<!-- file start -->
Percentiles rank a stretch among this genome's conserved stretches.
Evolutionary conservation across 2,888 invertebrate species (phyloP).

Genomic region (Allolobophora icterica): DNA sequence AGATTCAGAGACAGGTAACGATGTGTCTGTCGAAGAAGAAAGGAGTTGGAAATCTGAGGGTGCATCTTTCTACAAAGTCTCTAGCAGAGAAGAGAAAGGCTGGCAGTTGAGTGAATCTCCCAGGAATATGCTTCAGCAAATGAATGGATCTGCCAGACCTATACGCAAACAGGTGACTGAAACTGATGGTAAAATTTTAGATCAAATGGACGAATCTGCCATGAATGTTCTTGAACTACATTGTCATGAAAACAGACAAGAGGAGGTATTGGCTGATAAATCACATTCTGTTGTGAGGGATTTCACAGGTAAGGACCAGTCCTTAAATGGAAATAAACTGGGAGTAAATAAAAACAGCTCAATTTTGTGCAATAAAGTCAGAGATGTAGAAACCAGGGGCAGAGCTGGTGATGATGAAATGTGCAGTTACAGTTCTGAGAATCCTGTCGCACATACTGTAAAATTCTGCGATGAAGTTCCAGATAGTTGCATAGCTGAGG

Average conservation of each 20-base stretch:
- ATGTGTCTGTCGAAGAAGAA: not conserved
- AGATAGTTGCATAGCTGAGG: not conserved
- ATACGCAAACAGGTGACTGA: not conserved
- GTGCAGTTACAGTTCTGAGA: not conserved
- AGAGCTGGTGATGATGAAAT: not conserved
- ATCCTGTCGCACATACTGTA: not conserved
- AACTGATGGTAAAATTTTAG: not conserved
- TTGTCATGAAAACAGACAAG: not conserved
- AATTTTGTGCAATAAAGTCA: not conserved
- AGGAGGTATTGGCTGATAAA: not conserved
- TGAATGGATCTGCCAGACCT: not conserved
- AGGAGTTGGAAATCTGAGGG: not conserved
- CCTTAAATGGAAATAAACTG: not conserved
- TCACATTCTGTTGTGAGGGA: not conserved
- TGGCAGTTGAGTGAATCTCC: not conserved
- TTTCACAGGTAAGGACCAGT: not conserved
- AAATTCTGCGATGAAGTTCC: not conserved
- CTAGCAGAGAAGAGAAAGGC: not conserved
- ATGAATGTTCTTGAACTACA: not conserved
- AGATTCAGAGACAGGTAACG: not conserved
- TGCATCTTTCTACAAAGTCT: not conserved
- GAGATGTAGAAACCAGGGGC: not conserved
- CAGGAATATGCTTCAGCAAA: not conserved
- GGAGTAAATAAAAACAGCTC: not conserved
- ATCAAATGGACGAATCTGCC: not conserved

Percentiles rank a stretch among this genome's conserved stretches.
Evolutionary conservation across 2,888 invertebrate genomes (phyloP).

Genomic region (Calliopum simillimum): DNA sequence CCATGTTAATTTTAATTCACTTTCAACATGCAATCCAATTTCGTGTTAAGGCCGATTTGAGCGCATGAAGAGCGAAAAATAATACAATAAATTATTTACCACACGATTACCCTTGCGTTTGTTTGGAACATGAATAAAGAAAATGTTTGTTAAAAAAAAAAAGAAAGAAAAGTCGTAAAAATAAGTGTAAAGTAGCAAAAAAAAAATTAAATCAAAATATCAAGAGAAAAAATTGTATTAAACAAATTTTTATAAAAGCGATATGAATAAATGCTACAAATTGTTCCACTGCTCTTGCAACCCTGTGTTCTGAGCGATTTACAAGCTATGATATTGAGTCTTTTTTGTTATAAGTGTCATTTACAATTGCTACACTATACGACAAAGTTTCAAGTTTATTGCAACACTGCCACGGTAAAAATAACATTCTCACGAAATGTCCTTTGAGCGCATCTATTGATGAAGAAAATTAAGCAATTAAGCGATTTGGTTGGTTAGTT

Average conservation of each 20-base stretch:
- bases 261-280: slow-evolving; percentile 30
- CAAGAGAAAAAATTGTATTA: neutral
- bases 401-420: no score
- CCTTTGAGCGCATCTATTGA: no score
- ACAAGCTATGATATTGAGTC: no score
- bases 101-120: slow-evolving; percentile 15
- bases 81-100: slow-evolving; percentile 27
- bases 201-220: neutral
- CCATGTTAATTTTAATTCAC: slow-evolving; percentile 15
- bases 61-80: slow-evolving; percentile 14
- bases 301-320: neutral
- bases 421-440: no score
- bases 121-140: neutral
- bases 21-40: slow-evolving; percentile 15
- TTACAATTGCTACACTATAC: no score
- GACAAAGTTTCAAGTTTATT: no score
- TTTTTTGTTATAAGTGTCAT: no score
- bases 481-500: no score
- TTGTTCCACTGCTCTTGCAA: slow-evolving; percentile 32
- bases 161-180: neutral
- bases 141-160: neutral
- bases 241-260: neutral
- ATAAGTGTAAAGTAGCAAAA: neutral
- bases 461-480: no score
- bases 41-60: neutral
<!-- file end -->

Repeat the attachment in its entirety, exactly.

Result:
Percentiles rank a stretch among this genome's conserved stretches.
Evolutionary conservation across 2,888 invertebrate species (phyloP).

Genomic region (Allolobophora icterica): DNA sequence AGATTCAGAGACAGGTAACGATGTGTCTGTCGAAGAAGAAAGGAGTTGGAAATCTGAGGGTGCATCTTTCTACAAAGTCTCTAGCAGAGAAGAGAAAGGCTGGCAGTTGAGTGAATCTCCCAGGAATATGCTTCAGCAAATGAATGGATCTGCCAGACCTATACGCAAACAGGTGACTGAAACTGATGGTAAAATTTTAGATCAAATGGACGAATCTGCCATGAATGTTCTTGAACTACATTGTCATGAAAACAGACAAGAGGAGGTATTGGCTGATAAATCACATTCTGTTGTGAGGGATTTCACAGGTAAGGACCAGTCCTTAAATGGAAATAAACTGGGAGTAAATAAAAACAGCTCAATTTTGTGCAATAAAGTCAGAGATGTAGAAACCAGGGGCAGAGCTGGTGATGATGAAATGTGCAGTTACAGTTCTGAGAATCCTGTCGCACATACTGTAAAATTCTGCGATGAAGTTCCAGATAGTTGCATAGCTGAGG

Average conservation of each 20-base stretch:
- ATGTGTCTGTCGAAGAAGAA: not conserved
- AGATAGTTGCATAGCTGAGG: not conserved
- ATACGCAAACAGGTGACTGA: not conserved
- GTGCAGTTACAGTTCTGAGA: not conserved
- AGAGCTGGTGATGATGAAAT: not conserved
- ATCCTGTCGCACATACTGTA: not conserved
- AACTGATGGTAAAATTTTAG: not conserved
- TTGTCATGAAAACAGACAAG: not conserved
- AATTTTGTGCAATAAAGTCA: not conserved
- AGGAGGTATTGGCTGATAAA: not conserved
- TGAATGGATCTGCCAGACCT: not conserved
- AGGAGTTGGAAATCTGAGGG: not conserved
- CCTTAAATGGAAATAAACTG: not conserved
- TCACATTCTGTTGTGAGGGA: not conserved
- TGGCAGTTGAGTGAATCTCC: not conserved
- TTTCACAGGTAAGGACCAGT: not conserved
- AAATTCTGCGATGAAGTTCC: not conserved
- CTAGCAGAGAAGAGAAAGGC: not conserved
- ATGAATGTTCTTGAACTACA: not conserved
- AGATTCAGAGACAGGTAACG: not conserved
- TGCATCTTTCTACAAAGTCT: not conserved
- GAGATGTAGAAACCAGGGGC: not conserved
- CAGGAATATGCTTCAGCAAA: not conserved
- GGAGTAAATAAAAACAGCTC: not conserved
- ATCAAATGGACGAATCTGCC: not conserved

Percentiles rank a stretch among this genome's conserved stretches.
Evolutionary conservation across 2,888 invertebrate genomes (phyloP).

Genomic region (Calliopum simillimum): DNA sequence CCATGTTAATTTTAATTCACTTTCAACATGCAATCCAATTTCGTGTTAAGGCCGATTTGAGCGCATGAAGAGCGAAAAATAATACAATAAATTATTTACCACACGATTACCCTTGCGTTTGTTTGGAACATGAATAAAGAAAATGTTTGTTAAAAAAAAAAAGAAAGAAAAGTCGTAAAAATAAGTGTAAAGTAGCAAAAAAAAAATTAAATCAAAATATCAAGAGAAAAAATTGTATTAAACAAATTTTTATAAAAGCGATATGAATAAATGCTACAAATTGTTCCACTGCTCTTGCAACCCTGTGTTCTGAGCGATTTACAAGCTATGATATTGAGTCTTTTTTGTTATAAGTGTCATTTACAATTGCTACACTATACGACAAAGTTTCAAGTTTATTGCAACACTGCCACGGTAAAAATAACATTCTCACGAAATGTCCTTTGAGCGCATCTATTGATGAAGAAAATTAAGCAATTAAGCGATTTGGTTGGTTAGTT

Average conservation of each 20-base stretch:
- bases 261-280: slow-evolving; percentile 30
- CAAGAGAAAAAATTGTATTA: neutral
- bases 401-420: no score
- CCTTTGAGCGCATCTATTGA: no score
- ACAAGCTATGATATTGAGTC: no score
- bases 101-120: slow-evolving; percentile 15
- bases 81-100: slow-evolving; percentile 27
- bases 201-220: neutral
- CCATGTTAATTTTAATTCAC: slow-evolving; percentile 15
- bases 61-80: slow-evolving; percentile 14
- bases 301-320: neutral
- bases 421-440: no score
- bases 121-140: neutral
- bases 21-40: slow-evolving; percentile 15
- TTACAATTGCTACACTATAC: no score
- GACAAAGTTTCAAGTTTATT: no score
- TTTTTTGTTATAAGTGTCAT: no score
- bases 481-500: no score
- TTGTTCCACTGCTCTTGCAA: slow-evolving; percentile 32
- bases 161-180: neutral
- bases 141-160: neutral
- bases 241-260: neutral
- ATAAGTGTAAAGTAGCAAAA: neutral
- bases 461-480: no score
- bases 41-60: neutral